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Titanic 3D - Page 2

post #31 of 314
Me, I'm sick of these big-shot directors always after another money grab. First the sequels, then the special editions, now 3D (grumble, grumble)... Personally I'm not gonna fall for shelling out more...

(grumble, grumble)

of my hard-earned...

(grudgingly reaches into wallet)

...oh, FINE!

(huff)
post #32 of 314
I'll watch it just to see the scene where the water rushes through the hallways. That much water in 3d will be awesome.
post #33 of 314
Quote:
Originally Posted by Taffy Lewis View Post

Perhaps you think adding 3D with its more immersive "you are there" element to "disaster" type of movies is a bad idea? That's kinda silly.

I think you're a Titanic hater and letting that feeling cloud your judgment. I would argue that 3D fans in general would like to see Titanic in 3D be hugely successful.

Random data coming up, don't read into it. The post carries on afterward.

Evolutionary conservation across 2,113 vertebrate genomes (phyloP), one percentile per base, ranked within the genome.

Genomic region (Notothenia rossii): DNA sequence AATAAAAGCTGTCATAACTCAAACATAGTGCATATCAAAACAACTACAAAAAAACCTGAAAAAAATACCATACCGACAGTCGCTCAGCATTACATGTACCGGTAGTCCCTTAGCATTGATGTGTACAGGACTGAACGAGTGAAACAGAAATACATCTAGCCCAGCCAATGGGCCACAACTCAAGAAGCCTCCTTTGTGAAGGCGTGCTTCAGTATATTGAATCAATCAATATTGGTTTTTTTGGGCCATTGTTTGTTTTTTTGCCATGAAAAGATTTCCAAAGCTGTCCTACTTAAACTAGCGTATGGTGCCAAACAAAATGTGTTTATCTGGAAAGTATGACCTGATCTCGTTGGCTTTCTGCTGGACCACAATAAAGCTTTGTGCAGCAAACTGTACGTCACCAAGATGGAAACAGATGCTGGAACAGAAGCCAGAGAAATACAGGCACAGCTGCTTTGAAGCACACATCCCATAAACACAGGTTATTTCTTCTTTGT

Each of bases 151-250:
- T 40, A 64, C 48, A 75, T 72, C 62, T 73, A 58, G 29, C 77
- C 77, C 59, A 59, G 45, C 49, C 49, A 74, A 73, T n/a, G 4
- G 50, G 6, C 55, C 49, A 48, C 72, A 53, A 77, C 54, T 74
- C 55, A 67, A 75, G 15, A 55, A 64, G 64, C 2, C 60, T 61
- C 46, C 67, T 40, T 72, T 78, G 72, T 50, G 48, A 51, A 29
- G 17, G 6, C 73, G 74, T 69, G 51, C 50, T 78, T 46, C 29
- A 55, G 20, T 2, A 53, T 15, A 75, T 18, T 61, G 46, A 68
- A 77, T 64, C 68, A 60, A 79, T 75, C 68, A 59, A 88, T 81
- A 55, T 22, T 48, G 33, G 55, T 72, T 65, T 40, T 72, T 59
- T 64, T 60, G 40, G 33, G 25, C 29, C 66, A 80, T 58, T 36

Well you thought wrong..I like Titanic. I own both the double VHS version and the DVD version..I think it is a great movie (only a little too long). As far as the disaster scenes go, this is not a roller coaster type of movie. There are only a few scenes that would benefit from the added dimension.. And those scenes are in the last 30 minutes of a 3 hour movie.
post #34 of 314
Quote:
Originally Posted by Bigplay View Post
Now that would be cool.
I Did this on the Teranex Rig last night using the superior Japanese transfer, very good effect overall.

This is the same rig I had a 5 minute argument with JC and a month later he sent his guys from Lightstorm to stop by the booth at NAB.


LL
post #35 of 314
Quote:
Originally Posted by John Robert View Post

Does your dislike include SD movies "modernized" as Bluray releases?